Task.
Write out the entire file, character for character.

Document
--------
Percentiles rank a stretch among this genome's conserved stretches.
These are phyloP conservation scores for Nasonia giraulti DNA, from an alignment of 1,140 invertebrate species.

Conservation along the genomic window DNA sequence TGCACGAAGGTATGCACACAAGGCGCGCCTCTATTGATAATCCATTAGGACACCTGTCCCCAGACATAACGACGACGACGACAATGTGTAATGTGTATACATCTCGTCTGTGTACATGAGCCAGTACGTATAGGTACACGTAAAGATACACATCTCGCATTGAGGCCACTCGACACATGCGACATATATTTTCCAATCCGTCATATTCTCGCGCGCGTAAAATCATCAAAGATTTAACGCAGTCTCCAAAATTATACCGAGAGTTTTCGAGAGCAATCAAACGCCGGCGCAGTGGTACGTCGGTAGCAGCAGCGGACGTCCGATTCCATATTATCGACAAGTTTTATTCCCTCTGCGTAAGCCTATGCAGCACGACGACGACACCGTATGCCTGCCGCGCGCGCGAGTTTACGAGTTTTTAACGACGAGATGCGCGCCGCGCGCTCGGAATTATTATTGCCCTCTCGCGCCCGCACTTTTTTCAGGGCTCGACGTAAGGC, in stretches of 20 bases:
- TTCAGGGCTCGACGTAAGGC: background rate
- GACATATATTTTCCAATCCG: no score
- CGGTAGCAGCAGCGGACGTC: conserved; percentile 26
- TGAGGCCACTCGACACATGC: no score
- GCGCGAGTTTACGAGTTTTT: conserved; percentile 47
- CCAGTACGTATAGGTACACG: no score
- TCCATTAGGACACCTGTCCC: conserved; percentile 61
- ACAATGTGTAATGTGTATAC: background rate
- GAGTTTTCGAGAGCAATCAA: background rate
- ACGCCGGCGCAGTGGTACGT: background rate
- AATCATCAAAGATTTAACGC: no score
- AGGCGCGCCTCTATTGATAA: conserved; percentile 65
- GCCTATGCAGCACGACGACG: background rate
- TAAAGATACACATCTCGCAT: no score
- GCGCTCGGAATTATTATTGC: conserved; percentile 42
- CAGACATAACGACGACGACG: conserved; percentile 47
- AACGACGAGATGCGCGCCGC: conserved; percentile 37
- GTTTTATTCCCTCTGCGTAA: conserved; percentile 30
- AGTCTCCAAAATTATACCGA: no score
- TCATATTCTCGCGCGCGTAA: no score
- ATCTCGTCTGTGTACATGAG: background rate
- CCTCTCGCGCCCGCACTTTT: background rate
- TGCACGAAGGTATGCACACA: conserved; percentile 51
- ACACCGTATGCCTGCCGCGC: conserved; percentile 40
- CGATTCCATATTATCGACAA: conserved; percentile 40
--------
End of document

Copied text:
Percentiles rank a stretch among this genome's conserved stretches.
These are phyloP conservation scores for Nasonia giraulti DNA, from an alignment of 1,140 invertebrate species.

Conservation along the genomic window DNA sequence TGCACGAAGGTATGCACACAAGGCGCGCCTCTATTGATAATCCATTAGGACACCTGTCCCCAGACATAACGACGACGACGACAATGTGTAATGTGTATACATCTCGTCTGTGTACATGAGCCAGTACGTATAGGTACACGTAAAGATACACATCTCGCATTGAGGCCACTCGACACATGCGACATATATTTTCCAATCCGTCATATTCTCGCGCGCGTAAAATCATCAAAGATTTAACGCAGTCTCCAAAATTATACCGAGAGTTTTCGAGAGCAATCAAACGCCGGCGCAGTGGTACGTCGGTAGCAGCAGCGGACGTCCGATTCCATATTATCGACAAGTTTTATTCCCTCTGCGTAAGCCTATGCAGCACGACGACGACACCGTATGCCTGCCGCGCGCGCGAGTTTACGAGTTTTTAACGACGAGATGCGCGCCGCGCGCTCGGAATTATTATTGCCCTCTCGCGCCCGCACTTTTTTCAGGGCTCGACGTAAGGC, in stretches of 20 bases:
- TTCAGGGCTCGACGTAAGGC: background rate
- GACATATATTTTCCAATCCG: no score
- CGGTAGCAGCAGCGGACGTC: conserved; percentile 26
- TGAGGCCACTCGACACATGC: no score
- GCGCGAGTTTACGAGTTTTT: conserved; percentile 47
- CCAGTACGTATAGGTACACG: no score
- TCCATTAGGACACCTGTCCC: conserved; percentile 61
- ACAATGTGTAATGTGTATAC: background rate
- GAGTTTTCGAGAGCAATCAA: background rate
- ACGCCGGCGCAGTGGTACGT: background rate
- AATCATCAAAGATTTAACGC: no score
- AGGCGCGCCTCTATTGATAA: conserved; percentile 65
- GCCTATGCAGCACGACGACG: background rate
- TAAAGATACACATCTCGCAT: no score
- GCGCTCGGAATTATTATTGC: conserved; percentile 42
- CAGACATAACGACGACGACG: conserved; percentile 47
- AACGACGAGATGCGCGCCGC: conserved; percentile 37
- GTTTTATTCCCTCTGCGTAA: conserved; percentile 30
- AGTCTCCAAAATTATACCGA: no score
- TCATATTCTCGCGCGCGTAA: no score
- ATCTCGTCTGTGTACATGAG: background rate
- CCTCTCGCGCCCGCACTTTT: background rate
- TGCACGAAGGTATGCACACA: conserved; percentile 51
- ACACCGTATGCCTGCCGCGC: conserved; percentile 40
- CGATTCCATATTATCGACAA: conserved; percentile 40